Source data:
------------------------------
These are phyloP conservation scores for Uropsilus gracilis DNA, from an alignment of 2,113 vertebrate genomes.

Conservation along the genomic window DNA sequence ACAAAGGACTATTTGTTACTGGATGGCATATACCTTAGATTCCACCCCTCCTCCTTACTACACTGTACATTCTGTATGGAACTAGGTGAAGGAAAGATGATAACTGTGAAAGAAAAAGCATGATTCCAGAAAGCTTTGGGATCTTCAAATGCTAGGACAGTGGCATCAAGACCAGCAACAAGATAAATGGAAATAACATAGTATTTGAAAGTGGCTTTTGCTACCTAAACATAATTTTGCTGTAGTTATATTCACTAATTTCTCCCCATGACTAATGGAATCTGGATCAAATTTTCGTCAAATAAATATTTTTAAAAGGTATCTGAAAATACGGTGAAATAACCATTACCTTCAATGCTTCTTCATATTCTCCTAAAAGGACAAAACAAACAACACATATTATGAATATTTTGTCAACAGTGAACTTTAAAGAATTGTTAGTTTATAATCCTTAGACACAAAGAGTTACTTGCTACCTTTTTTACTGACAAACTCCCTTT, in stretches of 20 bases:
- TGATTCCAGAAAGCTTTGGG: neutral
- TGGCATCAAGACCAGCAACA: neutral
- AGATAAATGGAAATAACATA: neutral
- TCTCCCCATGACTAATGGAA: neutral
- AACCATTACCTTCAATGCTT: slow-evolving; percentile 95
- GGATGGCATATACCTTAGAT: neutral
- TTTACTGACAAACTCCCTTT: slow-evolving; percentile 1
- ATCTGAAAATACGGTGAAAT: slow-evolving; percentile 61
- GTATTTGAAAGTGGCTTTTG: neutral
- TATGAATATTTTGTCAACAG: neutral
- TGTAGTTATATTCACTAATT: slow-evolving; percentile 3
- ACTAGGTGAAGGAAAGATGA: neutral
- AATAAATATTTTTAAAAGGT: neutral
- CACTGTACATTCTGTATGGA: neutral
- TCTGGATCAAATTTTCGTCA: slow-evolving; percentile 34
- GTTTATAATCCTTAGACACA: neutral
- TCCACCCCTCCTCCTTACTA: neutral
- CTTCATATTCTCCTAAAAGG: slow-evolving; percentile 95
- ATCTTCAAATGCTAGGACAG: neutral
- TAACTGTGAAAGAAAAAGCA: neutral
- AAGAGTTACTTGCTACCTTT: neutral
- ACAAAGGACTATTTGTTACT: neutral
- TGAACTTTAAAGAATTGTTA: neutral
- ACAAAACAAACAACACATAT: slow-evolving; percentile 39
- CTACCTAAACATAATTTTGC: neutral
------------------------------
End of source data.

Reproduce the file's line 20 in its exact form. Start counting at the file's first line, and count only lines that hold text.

- CTTCATATTCTCCTAAAAGG: slow-evolving; percentile 95